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Beautiful Visualization

Cover of Beautiful Visualization by Noah Iliinsky... Published by O'Reilly Media, Inc.
  1. Beautiful Visualization
  2. SPECIAL OFFER: Upgrade this ebook with O’Reilly
  3. Preface
    1. How This Book Is Organized
    2. Conventions Used in This Book
    3. Using Code Examples
    4. How to Contact Us
    5. Safari® Books Online
    6. Acknowledgments
  4. 1. On Beauty
    1. What Is Beauty?
      1. Novel
      2. Informative
      3. Efficient
      4. Aesthetic
    2. Learning from the Classics
      1. The Periodic Table of the Elements
      2. The London Underground Map
      3. Other Subway Maps and Periodic Tables Are Weak Imitations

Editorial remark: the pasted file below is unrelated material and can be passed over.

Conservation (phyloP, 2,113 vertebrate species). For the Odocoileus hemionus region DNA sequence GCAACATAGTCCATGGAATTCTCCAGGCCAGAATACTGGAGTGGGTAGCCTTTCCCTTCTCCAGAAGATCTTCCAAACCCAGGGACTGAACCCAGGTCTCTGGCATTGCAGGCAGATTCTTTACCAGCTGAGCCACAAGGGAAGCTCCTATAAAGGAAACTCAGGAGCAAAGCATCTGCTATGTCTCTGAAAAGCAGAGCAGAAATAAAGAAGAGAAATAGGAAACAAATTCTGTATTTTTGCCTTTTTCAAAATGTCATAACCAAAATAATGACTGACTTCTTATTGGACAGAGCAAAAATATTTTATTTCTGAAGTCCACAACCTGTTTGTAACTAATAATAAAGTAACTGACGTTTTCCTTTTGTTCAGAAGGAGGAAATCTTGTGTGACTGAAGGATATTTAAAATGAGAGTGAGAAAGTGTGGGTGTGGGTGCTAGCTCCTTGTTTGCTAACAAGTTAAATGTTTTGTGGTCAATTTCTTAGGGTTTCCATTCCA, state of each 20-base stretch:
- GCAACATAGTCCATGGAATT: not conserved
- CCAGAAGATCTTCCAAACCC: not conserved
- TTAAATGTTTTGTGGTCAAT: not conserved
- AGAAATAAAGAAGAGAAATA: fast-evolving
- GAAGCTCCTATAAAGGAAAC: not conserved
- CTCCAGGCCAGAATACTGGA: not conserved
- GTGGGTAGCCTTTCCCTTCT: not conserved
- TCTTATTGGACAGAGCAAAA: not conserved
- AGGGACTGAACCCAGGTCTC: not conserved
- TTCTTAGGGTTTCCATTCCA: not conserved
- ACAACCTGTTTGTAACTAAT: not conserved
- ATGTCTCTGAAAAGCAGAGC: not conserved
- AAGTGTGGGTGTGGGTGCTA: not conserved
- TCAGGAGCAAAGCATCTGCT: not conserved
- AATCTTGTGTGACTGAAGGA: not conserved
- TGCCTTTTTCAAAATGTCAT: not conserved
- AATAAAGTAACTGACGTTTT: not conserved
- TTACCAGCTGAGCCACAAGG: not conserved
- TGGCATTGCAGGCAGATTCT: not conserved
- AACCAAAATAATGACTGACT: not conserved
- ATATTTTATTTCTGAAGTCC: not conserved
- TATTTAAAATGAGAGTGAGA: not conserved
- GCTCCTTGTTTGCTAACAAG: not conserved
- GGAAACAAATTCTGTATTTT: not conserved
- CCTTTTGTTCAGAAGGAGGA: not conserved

3. How Do We Achieve Beauty?
      1. Step Outside Default Formats
      2. Make It Informative
      3. Make It Efficient
      4. Leverage the Aesthetics
    4. Putting It Into Practice
    5. Conclusion
  5. 2. Once Upon a Stacked Time Series
    1. Question + Visual Data + Context = Story
    2. Steps for Creating an Effective Visualization
      1. Formulate the Question
      2. Gather the Data
      3. Apply a Visual Representation
    3. Hands-on Visualization Creation
      1. Data Tasks
      2. Formulating the Question
      3. Applying the Visual Presentation
      4. Building the Visual
    4. Conclusion
  6. 3. Wordle
    1. Wordle's Origins
      1. Anatomy of a Tag Cloud
      2. Filling a Two-Dimensional Space
    2. How Wordle Works
      1. Text Analysis
      2. Layout
    3. Is Wordle Good Information Visualization?
      1. Word Sizing Is Naïve
      2. Color Is Meaningless
      3. Fonts Are Fanciful
      4. Word Count Is Not Specific Enough
    4. How Wordle Is Actually Used
      1. Using Wordle for Traditional Infovis
    5. Conclusion